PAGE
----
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A Murder of Crows by GhostSniper

This year the crows are back, after having been gone for the past 2 years. I’m talking about the BIG ones. Maybe 16-18″ tall, walk around with their arms behind their backs (not unlike Groucho Marx) like they are assessing everything. And talkin’ that shit. Loudly. VERY loudly. Easily the loudest birds in the forest, drowning out even the pileateds.

They are alert, watching each other’s backs, and they will see you before you see them. They keep their distance from you, at least 50 feet or more. Get closer than that and they take flight. Fraidy cats.

Crows is curious creatures, maybe an indication of higher intelligence. Oops. Did I just infer they could be human? OMG, you know what that means!

All black. Body. Beak. Legs. Eyes. Black to the core. And picky assed eaters. The other birds anxiously eat from the smorgasbord that is delivered daily but the crows are better’n that, so they think. I’ve seen a crow pick up a sunflower seed and throw it back down in disgust then run it’s yap for a bit then come back and pick it up again and head of to a high limb somewhere to enjoy that tasty snack.

6am to 8am is their staying connected time around here. Fortunately we are early risers so we are not unduly bothered by their group tirades. I find them humorous and enjoy watching them from afar. If I stay perfectly still on the porch they get closer for better viewing and they are magnificent creatures.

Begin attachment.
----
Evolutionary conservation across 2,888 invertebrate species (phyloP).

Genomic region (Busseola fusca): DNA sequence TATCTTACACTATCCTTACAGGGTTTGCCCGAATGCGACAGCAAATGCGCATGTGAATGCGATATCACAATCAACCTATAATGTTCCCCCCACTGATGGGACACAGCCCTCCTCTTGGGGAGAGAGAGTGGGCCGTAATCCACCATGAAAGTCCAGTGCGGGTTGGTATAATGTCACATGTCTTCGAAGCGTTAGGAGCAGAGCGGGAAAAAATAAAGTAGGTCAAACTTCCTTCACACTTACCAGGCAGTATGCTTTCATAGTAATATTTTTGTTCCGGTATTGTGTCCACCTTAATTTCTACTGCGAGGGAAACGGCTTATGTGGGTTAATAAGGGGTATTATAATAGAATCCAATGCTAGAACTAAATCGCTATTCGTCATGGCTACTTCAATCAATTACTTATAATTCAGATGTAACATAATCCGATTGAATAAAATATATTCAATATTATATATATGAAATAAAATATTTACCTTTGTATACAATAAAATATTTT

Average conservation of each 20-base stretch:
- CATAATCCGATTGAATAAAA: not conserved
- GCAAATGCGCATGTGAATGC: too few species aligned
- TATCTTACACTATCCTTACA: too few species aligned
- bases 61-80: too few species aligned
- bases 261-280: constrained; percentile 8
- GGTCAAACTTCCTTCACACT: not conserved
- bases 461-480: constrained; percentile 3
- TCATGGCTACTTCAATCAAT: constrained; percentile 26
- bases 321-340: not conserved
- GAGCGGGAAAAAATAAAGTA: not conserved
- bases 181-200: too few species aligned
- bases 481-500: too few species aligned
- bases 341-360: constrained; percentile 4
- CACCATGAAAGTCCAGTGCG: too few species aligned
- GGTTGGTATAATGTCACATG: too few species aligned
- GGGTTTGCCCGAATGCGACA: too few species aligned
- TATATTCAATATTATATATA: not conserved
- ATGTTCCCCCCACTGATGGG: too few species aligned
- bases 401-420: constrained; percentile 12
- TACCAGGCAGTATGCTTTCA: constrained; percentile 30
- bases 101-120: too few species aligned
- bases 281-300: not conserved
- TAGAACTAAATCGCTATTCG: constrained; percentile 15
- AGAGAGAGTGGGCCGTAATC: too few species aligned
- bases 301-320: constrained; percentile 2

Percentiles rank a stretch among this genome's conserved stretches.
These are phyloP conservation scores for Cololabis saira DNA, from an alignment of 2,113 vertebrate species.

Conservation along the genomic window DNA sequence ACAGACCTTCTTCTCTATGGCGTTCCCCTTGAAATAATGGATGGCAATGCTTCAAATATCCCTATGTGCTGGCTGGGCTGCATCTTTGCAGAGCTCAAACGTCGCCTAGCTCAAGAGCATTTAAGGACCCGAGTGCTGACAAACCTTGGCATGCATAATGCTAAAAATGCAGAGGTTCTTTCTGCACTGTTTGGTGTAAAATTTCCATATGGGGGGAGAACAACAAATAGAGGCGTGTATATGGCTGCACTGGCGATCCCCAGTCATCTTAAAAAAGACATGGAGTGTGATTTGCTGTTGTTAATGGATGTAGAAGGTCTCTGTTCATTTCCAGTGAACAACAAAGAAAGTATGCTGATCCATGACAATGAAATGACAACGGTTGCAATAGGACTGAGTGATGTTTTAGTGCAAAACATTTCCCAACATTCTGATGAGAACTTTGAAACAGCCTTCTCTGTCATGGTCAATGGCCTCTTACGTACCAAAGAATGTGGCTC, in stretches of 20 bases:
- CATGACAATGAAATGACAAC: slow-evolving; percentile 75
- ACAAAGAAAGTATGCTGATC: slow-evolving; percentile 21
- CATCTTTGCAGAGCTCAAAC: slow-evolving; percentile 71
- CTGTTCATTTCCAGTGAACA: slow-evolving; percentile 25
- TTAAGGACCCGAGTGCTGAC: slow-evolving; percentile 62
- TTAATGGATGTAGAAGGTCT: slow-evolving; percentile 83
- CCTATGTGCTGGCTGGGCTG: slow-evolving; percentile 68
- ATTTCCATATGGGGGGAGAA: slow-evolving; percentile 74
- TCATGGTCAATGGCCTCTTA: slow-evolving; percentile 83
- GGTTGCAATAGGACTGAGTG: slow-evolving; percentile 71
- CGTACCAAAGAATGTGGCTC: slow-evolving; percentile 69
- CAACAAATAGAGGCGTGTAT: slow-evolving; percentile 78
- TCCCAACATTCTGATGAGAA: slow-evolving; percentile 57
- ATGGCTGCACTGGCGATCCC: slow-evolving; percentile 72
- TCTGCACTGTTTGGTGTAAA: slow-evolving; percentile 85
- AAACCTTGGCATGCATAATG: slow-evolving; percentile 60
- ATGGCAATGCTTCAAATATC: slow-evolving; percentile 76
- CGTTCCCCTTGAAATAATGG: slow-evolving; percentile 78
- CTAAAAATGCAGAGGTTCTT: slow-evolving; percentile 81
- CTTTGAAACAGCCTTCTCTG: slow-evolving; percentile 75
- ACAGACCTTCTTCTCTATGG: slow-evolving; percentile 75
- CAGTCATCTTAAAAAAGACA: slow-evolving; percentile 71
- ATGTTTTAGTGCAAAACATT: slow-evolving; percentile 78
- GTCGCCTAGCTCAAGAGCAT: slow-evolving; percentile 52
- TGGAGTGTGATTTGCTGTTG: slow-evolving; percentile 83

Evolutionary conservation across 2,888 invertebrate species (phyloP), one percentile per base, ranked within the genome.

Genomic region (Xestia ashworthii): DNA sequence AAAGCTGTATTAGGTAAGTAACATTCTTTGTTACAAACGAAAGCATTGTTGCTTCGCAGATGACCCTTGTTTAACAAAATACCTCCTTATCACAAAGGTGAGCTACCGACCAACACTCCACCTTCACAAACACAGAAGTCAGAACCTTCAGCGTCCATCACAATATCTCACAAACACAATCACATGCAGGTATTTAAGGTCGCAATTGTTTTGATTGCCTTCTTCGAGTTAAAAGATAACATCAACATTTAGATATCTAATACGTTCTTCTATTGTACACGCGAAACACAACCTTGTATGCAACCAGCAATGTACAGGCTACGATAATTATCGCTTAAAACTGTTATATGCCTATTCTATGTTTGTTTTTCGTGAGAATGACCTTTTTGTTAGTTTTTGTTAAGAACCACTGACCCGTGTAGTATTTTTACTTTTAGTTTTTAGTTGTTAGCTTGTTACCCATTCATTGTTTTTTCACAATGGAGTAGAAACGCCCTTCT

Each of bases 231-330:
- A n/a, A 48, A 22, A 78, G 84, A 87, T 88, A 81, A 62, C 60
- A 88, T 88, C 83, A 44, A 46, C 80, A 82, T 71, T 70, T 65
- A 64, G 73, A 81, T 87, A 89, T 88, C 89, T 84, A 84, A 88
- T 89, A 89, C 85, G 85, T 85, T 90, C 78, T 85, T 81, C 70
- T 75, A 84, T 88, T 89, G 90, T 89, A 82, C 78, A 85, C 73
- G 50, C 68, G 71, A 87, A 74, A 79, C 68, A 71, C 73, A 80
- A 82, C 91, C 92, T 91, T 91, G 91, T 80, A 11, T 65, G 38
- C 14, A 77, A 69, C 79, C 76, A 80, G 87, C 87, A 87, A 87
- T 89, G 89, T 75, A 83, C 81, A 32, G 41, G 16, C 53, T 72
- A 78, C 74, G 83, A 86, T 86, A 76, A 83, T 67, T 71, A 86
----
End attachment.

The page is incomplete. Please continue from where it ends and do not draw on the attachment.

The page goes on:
They have a purpose. The crows do the jobs others don’t want to do. If a squirrel gets splattered on the road the crows are right there disposing of it. Nice. Then I don’t have to shovel scoop it up and dig a hole. They peck at it til it’s skin and bones, then the rest just magically disappears. Do they carry it into the woods? I’ve never seen a squirrel carcass in the woods. Do the crows eat the fur and bones? Don’t know.

As I said, the crows are the BIG variety. If they had a mind to, I imagine a group of 10 or more could most certainly take out a grown person. The beaks and claws look quite diabolical. At a full speed low angle dive I believe a 2″ black chisel beak would leave a deep permanent scar and maybe a trip to the ER. 10 of them punctures in rapid succession and you may succumb.

Then in a bit they will have picked you clean. And maybe we’ll find out what happens to the carcasses…..

Posted by ghostsniper at June 19, 2017 4:21 AM

Comments on this entry are closed.

  • Snakepit Kansas July 28, 2017, 11:05 AM

    Crows give me away when moving through the field to a deer stand in the afternoon. They tend to hate and chase off owls. Otherwise I do not mind them.

  • MMinLamesa July 28, 2017, 12:48 PM

    We have huge crows in w Texas. Here, probably 4 or 5 determined ones could get cha.

  • Robert Jones July 28, 2017, 5:10 PM

    Some subsequent NOVA and Nature shows exhibit crows teaching their young about their experiences, as well as their ability to quantify things. For example, that they can carry x of something, they will lay out x, pick it up and fly away.
    Amazing birds, they can be taught to speak, like a parrot as well.

    I, for one, welcome our new avian overlords.

  • Eve. Of Destruction. July 28, 2017, 5:21 PM

    ” it’s skin and bones”

    Most taken by flies and maggots, the rest by other scavengers and insects.

  • Cletus Socrates July 28, 2017, 5:47 PM

    And a gaggle of goats are a “trip”.

  • Casey Klahn July 28, 2017, 6:08 PM

    I have to keep the crows separated from the ravens when I’m watching them. Sometimes you might think a crow is a raven, but never the other way round.

    Well done, Ghost. Those crows are skittish for a reason.

  • Bill Henry July 28, 2017, 10:16 PM